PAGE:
Yes, the suspension in this kit and all of the Revell '32 series should absolutely have a panhard bar to be 1:1 accurate. Without it there is a gigantic lateral load put on the ladder bars which could ultimately fatigue and break them. The reason you can run a transverse (single across) spring with ladder bars and get away without a panhard bar is because the spring controls lateral axle loads. The spring width is shorter than the span between the shackle links so it must be stretched several inches to hook up. Being stretched puts it in tension and keeps the axle from swaying on the shackles. Same scenario for the front spring. Good thing we're only building models!
Thanks a ton for taking the time to build and photograph your roadster, Tim. This looks like a truly nice kit and I can't wait to grab a couple of them this weekend. I also think that the colors you chose look a million times better on the car than the bright orange box top version. As I look at the finished pictures I think my only complaint is that the front could sit a touch lower because the car looks absolutely level. That 6-carb Buick looks superb, too. Whatever port spacing discrepancies there may be doesn't take away from how awesome it looks (at least not in my opinion.)
I'm willing to bet that a person could use the back side of a #11 blade and the wheel well as a guide to scribe the interior side panels free from the wheel wells. That would allow the wheel well to be glued to the body and the seam filled before paint.
Thanks for putting up those real Nailhead pics, JB. Comparing the two it looks really close to me. Way to close to make a fuss over and definitely way too close to condemn the engine to the trader classifieds. Like Bill, I build hot rods for a living too and know all too well that sometimes being a perfectionist can be a curse. I don't mean this with any disrespect, but I think the port-spacing argument is getting pretty nit-picky. I mean, the engine doesn't look like anything other than a vintage Buick. Although, I'm not intimately familiar with Buick engines so maybe it's easier for me to not see the issue? Now, the port spacing on the "Chrysler" Hemi engine in the Revell '32 5-Window? Yeah, that's obviously wonky.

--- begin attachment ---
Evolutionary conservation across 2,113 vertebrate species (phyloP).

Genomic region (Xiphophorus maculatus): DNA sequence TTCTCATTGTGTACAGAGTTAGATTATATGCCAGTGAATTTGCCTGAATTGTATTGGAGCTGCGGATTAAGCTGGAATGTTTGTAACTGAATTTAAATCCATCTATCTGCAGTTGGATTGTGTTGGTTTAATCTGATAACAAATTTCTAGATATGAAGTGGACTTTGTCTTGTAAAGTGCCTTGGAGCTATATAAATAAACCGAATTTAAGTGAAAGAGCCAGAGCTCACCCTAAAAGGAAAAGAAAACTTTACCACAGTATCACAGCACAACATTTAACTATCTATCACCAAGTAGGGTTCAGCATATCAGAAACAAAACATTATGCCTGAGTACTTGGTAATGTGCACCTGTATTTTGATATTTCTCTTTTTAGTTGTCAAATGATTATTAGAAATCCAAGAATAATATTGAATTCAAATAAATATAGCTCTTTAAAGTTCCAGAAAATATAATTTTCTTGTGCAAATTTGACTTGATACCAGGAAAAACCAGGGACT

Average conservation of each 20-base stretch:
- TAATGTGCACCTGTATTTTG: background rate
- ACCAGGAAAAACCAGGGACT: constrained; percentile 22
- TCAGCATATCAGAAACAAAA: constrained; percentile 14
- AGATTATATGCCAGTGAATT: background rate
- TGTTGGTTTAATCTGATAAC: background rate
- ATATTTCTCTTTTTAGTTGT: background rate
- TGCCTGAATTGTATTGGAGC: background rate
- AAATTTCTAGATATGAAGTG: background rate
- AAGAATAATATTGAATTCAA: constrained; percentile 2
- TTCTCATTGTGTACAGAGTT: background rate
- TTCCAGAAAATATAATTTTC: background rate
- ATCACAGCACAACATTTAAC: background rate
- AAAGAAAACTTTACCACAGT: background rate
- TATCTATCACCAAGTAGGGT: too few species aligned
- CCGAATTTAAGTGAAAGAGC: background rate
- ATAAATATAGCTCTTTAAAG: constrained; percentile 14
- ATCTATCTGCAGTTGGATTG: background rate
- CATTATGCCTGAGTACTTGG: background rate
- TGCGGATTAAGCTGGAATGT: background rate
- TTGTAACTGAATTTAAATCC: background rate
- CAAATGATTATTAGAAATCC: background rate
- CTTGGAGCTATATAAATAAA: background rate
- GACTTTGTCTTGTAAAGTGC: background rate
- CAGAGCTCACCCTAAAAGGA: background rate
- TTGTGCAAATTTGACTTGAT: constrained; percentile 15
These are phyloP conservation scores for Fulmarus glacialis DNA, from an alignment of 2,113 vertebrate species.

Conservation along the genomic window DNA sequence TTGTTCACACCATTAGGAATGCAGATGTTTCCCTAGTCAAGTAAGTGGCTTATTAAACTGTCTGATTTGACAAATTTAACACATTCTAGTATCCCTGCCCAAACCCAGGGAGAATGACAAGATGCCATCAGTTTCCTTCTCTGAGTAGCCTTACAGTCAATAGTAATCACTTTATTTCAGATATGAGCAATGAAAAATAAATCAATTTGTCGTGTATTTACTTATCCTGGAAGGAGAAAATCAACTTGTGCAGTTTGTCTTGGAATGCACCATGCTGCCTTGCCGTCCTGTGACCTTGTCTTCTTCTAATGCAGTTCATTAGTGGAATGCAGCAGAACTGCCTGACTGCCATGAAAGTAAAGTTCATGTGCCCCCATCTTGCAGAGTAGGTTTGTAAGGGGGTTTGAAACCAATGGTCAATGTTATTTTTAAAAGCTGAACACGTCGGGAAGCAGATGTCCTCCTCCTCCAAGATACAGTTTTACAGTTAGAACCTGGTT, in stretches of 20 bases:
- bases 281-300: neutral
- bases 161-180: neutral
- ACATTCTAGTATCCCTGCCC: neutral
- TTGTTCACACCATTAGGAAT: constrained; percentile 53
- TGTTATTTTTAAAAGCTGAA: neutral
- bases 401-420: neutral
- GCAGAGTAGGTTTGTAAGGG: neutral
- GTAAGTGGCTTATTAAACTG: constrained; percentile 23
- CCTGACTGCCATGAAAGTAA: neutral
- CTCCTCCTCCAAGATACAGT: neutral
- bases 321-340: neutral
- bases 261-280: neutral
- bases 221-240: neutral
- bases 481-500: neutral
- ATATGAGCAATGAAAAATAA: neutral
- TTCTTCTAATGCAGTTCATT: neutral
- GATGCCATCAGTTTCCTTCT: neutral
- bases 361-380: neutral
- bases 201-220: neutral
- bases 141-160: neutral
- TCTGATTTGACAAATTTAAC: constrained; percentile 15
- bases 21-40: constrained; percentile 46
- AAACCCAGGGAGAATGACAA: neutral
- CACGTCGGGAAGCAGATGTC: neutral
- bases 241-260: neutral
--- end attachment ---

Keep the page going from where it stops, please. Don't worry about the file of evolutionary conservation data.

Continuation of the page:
Reading through Tim's review again at a much slower pace and studying all of the pictures thoroughly I have to express how much I truly can't wait to get a hold of a few of these in the coming weeks. Comparing the two box models I think I like the channeled version the most. Maybe it's just the way that the builder chose to decorate it with some "patina" but it just looks tough,all business. I also think the stance is better than the '32 frame version with a proper forward rake. The '32 frame version looks like it sits totally flat which then plays tricks on the eyes making it look like the back end squats. I think I'll build the channeled one first with two modifications that will make it look even tougher: - Chopped '32 grill - Chopped windshield by an 1/8th or so.
I have a genuine original '32 Ford frame sitting 20 feet away from me as I type this and the front frame horns absolutely turn out parallel at the ends where the spreader bar attaches so (pinched or not) that detail is 100% correct.
Thank you for the outstanding photo review, Tim! I can't wait to get my hands on a few of these. For the most part I see nothing about this kit that bothers me to the point of worrying about correcting. I seriously think I will do a box-stock build up and add a great looking hot rod to my display case. The only thing that truly bothers me (and I just don't get) is why the kit designer(s) decided to add raised cradles to the rear frame rails that the axle solidly sits on. Maybe it's because the coilovers are too fragile to support the weight of the back of the model? That's just hokey as hell. Structurally it wouldn't have been a problem with a Model A or T buggy spring back there. Just sayin'...